ABOUT THIS BOOK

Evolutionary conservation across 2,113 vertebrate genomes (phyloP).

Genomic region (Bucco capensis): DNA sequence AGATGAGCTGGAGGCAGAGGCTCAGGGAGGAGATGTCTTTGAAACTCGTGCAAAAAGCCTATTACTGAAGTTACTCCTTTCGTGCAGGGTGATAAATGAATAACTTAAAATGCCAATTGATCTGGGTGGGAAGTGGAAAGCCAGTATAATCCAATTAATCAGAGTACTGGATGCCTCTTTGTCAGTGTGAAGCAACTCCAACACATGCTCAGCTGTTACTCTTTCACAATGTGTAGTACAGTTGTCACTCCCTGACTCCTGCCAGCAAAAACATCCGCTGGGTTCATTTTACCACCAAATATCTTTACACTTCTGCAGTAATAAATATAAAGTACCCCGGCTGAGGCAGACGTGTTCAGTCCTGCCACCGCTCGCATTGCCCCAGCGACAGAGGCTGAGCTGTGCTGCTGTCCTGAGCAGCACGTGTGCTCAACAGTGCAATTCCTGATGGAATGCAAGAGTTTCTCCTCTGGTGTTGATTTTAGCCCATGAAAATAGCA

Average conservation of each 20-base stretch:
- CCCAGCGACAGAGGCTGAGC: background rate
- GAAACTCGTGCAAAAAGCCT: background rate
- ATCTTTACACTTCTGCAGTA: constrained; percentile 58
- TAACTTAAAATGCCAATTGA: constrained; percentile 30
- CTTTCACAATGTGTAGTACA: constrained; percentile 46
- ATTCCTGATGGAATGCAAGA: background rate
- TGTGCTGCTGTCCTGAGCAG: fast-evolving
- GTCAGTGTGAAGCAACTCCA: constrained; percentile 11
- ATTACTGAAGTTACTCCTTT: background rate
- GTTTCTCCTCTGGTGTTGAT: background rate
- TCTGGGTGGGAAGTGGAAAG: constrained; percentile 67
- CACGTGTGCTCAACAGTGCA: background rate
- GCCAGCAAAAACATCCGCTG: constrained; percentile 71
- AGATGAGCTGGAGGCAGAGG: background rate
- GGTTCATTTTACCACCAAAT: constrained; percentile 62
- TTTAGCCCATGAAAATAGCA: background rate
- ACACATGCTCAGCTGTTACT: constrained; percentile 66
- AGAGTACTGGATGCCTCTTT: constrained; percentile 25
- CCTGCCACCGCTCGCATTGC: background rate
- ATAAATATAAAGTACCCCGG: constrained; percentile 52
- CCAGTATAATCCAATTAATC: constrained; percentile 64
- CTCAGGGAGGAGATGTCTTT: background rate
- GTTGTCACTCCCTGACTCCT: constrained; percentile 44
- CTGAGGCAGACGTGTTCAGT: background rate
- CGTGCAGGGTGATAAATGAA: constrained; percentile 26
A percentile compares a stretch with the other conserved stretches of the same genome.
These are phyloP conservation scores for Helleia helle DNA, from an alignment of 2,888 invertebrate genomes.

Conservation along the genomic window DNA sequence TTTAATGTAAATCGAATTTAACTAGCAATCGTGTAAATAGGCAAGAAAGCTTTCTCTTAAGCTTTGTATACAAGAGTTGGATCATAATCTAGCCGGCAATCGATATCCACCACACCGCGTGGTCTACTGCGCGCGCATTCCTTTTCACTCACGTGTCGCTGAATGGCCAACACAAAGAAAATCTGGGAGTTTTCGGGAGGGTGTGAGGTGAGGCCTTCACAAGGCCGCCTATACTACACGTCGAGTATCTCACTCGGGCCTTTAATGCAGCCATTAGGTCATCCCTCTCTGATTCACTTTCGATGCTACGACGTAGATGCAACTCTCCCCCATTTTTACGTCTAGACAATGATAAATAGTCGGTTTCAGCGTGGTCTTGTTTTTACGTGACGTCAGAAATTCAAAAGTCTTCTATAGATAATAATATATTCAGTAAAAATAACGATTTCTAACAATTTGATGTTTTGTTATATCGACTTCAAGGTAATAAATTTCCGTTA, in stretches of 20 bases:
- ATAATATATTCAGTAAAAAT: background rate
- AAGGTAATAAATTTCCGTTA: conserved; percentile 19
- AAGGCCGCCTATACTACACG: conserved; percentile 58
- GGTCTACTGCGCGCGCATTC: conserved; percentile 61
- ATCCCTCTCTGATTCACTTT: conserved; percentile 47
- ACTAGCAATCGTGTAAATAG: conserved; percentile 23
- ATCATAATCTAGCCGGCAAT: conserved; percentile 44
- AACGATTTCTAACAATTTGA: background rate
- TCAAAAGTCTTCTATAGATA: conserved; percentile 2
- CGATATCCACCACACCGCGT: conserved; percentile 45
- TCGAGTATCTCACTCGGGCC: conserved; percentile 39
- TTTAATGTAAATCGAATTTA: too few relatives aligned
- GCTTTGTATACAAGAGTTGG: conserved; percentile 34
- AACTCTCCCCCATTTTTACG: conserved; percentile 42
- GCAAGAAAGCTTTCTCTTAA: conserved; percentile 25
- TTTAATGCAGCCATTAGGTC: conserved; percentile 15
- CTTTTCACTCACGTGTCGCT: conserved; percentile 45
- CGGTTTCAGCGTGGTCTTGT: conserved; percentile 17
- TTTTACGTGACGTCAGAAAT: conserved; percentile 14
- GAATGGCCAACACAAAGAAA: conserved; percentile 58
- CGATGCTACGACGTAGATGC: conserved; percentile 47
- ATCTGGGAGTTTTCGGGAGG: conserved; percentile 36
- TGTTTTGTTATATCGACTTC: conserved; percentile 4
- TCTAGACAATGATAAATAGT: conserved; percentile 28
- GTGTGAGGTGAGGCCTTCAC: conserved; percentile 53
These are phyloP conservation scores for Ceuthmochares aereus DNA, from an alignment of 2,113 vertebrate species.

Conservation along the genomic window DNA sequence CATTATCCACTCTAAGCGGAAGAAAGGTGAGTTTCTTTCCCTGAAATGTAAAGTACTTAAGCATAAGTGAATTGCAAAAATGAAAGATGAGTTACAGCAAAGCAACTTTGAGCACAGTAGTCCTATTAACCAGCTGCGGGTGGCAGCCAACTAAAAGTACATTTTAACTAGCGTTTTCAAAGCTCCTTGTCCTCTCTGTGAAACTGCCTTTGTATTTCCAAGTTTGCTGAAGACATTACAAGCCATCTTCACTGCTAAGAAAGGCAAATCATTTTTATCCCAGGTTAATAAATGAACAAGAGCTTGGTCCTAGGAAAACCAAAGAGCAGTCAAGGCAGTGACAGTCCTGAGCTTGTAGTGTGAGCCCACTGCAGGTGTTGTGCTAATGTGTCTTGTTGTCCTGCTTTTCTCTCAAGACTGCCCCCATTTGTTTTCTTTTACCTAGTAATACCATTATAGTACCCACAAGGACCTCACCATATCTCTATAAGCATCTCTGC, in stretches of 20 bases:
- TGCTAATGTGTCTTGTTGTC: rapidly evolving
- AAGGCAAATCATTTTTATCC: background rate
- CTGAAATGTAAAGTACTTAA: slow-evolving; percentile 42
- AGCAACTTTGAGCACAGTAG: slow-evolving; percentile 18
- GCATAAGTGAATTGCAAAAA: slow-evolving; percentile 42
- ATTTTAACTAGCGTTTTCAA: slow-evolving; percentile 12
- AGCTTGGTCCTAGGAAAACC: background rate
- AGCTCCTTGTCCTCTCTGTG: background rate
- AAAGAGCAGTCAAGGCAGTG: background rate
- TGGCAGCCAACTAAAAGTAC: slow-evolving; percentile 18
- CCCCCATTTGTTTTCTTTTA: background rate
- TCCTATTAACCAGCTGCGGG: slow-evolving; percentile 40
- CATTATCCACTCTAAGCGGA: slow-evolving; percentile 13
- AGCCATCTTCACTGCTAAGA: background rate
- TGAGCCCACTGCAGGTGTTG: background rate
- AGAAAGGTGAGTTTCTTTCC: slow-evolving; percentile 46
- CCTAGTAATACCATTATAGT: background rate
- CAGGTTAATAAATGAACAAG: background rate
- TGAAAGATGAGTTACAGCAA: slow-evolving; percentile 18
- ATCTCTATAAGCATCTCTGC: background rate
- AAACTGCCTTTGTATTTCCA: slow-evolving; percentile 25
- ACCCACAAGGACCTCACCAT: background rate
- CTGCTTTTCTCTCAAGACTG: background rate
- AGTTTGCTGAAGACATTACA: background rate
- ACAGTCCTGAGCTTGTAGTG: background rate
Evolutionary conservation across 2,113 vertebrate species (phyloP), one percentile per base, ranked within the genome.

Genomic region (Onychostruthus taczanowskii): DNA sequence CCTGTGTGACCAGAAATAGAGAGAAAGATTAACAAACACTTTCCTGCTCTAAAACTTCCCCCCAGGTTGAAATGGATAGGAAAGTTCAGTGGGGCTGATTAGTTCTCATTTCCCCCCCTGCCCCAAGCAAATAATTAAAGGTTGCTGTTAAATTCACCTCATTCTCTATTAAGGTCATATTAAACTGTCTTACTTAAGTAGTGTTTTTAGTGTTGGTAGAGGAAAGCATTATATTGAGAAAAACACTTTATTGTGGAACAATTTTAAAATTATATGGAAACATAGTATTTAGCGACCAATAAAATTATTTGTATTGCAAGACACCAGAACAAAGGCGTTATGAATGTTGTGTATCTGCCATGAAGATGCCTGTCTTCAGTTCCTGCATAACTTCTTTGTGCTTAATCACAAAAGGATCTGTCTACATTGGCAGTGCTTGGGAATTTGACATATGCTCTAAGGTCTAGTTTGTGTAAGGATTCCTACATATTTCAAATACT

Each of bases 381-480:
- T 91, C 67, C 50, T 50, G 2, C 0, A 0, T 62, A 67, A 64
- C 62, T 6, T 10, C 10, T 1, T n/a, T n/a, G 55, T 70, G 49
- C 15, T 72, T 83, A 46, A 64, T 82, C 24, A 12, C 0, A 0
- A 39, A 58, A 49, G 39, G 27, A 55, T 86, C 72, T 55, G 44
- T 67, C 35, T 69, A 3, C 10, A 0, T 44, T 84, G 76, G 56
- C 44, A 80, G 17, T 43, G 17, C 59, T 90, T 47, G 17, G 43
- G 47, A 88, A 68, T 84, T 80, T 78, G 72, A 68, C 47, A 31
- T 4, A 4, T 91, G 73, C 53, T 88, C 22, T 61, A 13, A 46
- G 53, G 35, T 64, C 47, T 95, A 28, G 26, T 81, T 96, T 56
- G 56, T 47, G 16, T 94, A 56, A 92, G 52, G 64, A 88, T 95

This study offers a reading of Don Quixote; to argue that thiswork was more thanjusthilariously comic entertainment. Rather, it belongs to a "subversive tradition" which constantly questioned the aims and standards of the imperial nation state that Counter-reformation Spain had become from the point of view of Renaissance humanism. In response tocensorshiprun largely by the Inquisition, writers became adept at camouflaging heterodox ideas. Ironically, Cervantes' success in avoiding the attention of the censor by concealing his criticisms beneath irony and humour was so effective that even some twentieth-century scholars have maintained Don Quixote; is a brilliantly funny book but no more.R.K. Britton draws on scholarship—including ideas on cultural authority and studies on the way Don Quixote; addresses history, truth, writing, law, and gender—and engages with the sameissues as Cervantes did.